AIR-FRANCE AND I.A.T.A.: The French delegates to the International Air Traffic Association arrived at Croydon on September 26 in the new Dewoitine D.332. Left to right: MM. Oger Bajac, Chief Pilot, Air-France; Doret, Chief Pilot, Dewoitine; Briend, General Secretary, Air-France; Wooley Dodd, Manager, European Division, Imperial Airways; Allegre, Managing Director, Air-France; Burello, Second Pilot; Queyret, Wireless Operator; Crampel, Mechanic; Gavay, Bank of Indo-China; and Mr. G. MacKinnon, Arrow Aircraft Insurance Association.
This shows the clean way in which the wing engines have been streamlined into the wing and undercarriage fairing. This latter forms an excellent shield to prevent the glare of the landing flares disturbing the pilot.
The passengers have large windows in the cabin of the Emerald.
When necessary the Emerald can climb very steeply.
FLAPPED: Mr. A. S. Gibbons, who has for some considerable time been a staunch adherent to the "Klemm," has now forsaken his "Pobjoy"engined machine for this new model with a "Gipsy III," which he has purchased from Herr Fretz, of "Swissair." As will be seen in our photograph, it has large flaps on the trailing edge of the wing which, in effect, materially increase the camber, so that slow landings and quick take-offs can be made. He tells us that he can cruise at about 125 m.p.h. and that his landing speed is very slow. Herr Fretz had this machine built for last year's Rund Flug.
Mr. Lindsay Everard's D.H. "Dragon."
AFTER THE WEDDING: Lord and Lady Furness leaving Stag Lane for a flight in their D.H. "Dragon" (two "Gipsy Majors"), piloted by Mr. T. Campbell Black.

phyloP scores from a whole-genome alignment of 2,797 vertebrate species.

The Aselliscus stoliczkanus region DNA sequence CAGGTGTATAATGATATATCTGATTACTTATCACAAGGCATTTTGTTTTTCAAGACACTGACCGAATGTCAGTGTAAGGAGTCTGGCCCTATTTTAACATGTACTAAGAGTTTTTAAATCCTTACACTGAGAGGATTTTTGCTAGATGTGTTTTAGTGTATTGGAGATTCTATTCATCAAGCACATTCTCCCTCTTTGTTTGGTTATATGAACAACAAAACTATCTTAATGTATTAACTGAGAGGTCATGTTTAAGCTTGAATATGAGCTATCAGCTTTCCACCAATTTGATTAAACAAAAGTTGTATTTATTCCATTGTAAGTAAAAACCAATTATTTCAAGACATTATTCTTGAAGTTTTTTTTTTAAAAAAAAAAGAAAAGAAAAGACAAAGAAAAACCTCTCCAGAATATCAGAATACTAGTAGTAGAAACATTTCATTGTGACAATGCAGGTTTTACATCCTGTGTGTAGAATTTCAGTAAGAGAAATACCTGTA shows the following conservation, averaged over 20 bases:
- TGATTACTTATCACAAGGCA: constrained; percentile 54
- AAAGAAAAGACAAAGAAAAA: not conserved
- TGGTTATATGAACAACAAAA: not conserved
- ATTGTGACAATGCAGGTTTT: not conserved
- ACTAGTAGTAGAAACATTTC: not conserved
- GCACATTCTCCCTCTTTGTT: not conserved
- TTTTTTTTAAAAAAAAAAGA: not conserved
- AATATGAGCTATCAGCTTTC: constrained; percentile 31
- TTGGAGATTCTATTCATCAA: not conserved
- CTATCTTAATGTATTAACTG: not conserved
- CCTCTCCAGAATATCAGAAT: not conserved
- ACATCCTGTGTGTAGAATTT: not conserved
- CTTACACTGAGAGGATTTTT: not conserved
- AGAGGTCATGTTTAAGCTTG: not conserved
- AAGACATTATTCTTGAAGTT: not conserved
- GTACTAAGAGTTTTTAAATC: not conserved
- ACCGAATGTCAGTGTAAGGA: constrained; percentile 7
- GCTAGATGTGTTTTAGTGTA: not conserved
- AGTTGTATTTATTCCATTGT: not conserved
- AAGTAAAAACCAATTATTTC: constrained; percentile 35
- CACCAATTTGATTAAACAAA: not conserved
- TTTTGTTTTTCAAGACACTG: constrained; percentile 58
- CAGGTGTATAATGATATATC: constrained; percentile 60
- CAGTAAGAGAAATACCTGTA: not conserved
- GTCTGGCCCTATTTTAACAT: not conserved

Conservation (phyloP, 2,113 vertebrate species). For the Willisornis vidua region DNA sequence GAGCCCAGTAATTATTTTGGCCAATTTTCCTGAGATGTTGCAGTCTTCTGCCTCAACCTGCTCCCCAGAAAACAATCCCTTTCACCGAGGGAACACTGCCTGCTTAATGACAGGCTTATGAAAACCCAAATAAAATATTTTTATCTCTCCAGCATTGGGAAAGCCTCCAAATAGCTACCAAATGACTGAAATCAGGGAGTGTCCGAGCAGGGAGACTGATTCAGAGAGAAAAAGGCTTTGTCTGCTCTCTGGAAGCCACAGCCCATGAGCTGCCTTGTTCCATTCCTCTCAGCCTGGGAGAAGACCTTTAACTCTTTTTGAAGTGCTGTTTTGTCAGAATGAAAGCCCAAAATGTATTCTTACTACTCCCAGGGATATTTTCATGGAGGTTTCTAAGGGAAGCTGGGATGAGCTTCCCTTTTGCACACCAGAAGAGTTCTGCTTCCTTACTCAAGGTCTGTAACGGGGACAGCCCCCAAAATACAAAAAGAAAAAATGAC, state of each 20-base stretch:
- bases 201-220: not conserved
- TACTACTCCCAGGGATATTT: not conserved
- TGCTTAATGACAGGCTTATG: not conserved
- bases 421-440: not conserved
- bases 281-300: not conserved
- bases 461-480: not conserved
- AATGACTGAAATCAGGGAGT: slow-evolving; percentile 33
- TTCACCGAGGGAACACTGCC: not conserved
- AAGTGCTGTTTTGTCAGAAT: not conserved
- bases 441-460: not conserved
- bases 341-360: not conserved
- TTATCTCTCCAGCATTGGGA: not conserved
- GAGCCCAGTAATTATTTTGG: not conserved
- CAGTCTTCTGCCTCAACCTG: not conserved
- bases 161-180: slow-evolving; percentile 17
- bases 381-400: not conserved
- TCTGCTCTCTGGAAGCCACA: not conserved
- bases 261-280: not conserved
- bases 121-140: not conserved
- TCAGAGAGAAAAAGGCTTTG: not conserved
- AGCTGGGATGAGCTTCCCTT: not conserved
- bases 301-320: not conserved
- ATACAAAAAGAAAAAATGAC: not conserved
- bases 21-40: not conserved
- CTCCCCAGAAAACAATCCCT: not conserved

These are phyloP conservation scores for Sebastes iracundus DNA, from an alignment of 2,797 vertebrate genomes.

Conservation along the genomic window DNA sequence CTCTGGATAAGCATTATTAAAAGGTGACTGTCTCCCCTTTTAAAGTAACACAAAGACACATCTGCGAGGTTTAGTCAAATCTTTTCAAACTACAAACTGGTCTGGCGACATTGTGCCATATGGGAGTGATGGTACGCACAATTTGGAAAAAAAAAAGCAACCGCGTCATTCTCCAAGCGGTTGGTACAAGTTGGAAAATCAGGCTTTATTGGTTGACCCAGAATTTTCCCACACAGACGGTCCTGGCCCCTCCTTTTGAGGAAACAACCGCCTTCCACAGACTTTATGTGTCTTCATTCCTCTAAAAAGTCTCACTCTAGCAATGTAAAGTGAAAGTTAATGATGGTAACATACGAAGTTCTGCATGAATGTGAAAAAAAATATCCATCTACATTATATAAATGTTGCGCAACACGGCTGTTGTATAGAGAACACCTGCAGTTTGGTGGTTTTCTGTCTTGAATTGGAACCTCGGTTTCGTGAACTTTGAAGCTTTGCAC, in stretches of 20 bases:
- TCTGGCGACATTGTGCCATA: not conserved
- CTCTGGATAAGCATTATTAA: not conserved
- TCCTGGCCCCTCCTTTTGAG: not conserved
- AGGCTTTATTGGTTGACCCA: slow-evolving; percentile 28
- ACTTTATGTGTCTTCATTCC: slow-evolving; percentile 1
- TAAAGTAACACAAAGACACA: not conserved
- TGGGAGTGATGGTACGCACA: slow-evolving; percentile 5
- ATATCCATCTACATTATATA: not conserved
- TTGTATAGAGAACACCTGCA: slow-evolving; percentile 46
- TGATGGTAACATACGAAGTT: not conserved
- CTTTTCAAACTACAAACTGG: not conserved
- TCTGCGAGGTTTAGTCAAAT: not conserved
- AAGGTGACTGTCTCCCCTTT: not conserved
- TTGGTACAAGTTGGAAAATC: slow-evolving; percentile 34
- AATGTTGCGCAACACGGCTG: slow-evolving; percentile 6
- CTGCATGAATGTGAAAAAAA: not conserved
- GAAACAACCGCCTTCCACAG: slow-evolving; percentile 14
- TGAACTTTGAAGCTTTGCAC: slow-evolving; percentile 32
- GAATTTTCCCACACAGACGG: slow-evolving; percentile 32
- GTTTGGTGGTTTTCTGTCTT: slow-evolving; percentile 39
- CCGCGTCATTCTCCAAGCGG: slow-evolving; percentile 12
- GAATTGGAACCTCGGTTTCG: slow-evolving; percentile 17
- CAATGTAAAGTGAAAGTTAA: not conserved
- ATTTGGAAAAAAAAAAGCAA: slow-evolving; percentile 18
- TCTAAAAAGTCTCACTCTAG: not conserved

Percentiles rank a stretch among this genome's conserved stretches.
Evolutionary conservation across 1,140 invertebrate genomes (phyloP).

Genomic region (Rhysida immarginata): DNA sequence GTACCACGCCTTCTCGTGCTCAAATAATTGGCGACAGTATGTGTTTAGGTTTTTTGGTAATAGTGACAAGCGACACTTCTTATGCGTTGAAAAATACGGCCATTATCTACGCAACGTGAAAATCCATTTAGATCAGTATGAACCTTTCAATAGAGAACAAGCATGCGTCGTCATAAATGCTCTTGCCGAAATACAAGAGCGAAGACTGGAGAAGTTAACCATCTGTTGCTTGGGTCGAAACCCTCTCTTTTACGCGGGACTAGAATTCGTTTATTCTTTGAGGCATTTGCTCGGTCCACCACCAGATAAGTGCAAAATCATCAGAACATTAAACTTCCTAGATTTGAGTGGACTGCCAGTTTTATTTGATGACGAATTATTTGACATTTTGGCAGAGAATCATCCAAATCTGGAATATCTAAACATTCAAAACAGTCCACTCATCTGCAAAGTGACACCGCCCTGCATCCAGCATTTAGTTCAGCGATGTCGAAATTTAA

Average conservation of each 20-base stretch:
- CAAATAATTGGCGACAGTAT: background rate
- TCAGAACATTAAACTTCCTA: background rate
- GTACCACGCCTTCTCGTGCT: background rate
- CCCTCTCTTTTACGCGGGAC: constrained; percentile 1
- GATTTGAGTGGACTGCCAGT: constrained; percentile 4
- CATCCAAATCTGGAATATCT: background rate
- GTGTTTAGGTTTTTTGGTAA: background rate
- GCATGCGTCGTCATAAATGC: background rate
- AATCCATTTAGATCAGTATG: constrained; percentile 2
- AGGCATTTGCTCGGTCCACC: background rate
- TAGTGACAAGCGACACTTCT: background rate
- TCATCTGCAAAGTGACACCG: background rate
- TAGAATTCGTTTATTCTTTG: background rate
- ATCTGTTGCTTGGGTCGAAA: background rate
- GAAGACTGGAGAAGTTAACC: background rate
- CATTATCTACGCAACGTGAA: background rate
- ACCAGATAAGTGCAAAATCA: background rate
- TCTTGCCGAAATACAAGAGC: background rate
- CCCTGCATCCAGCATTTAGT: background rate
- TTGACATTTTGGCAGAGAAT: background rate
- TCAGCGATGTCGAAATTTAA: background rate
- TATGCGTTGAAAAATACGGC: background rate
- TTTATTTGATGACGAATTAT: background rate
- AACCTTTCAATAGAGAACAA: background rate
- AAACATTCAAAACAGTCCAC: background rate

THE GOLD SEEKERS: The two D.H. "Dragons" which, as referred to above, will be used by the Western Mining Corporation for survey work in Western Australia.
THE ALTERNATIVE AIRPORT: Weather conditions were too bad on Sunday for this Imperial Airways machine to land at Croydon, and so it made Heston its port of call.
FOR LUFT HANSA NIGHT SERVICE: The Junkers Ju.52.3m. (G 31 ???) which Deutsche Luft Hansa have put into operation on the night service between Berlin and Croydon during the winter.
"HOLEY": This happened on the ground in India, a country where they apparently get real hail storms.
RAMMED BUT REPAIRABLE: This crash occurred last week under convenient circumstances for our photographer to get this unique view. Luckily there were no lives lost. Close attention to the photograph will show that it is rather unusual in fact...
TRUE TO LIFE: Scale models (pieced together after the crash) of a Comper "Swift" and a D.H. "Puss Moth."
THE "GOLDEN CLIPPER" AT CROYDON: The Wibault Penhoet of Air-France about to leave for Paris. Owing to a confusion in the rate of exchange in the "Gold Standard" it was stated in our issue of September 21 last that the "Golden Clipper" was a Loire et Olivier - of course, the latter class are "Golden Rays." Just a little Golden Slipper on our part!
391 M.P.H.: The Macchi seaplane (Fiat engine) on which the Italian pilot Cassinelli established a new world's speed record over a 100-km. closed circuit by averaging 629.37 km. per hr. (391 m.p.h.).
THE LINDBERGHS IN ENGLAND: Col. and Mrs. Lindbergh flew from Norway to England on October 4. They are here seen after their arrival at Woolston, Southampton, about to go ashore - with the assistance of Maj. Brackley.
ANOTHER ENGLAND-AUSTRALIA FLIGHT: C. T. P. Ulm (second from left) and his companions, Allan, Edwards and Taylor, and the Avro X in which they are flying to Australia - hoping to better Kingsford-Smith's time.
The Faith in Australia and her crew, including Mr. Edwards (white sweater), wireless operator, who did not accompany Mr. Ulm!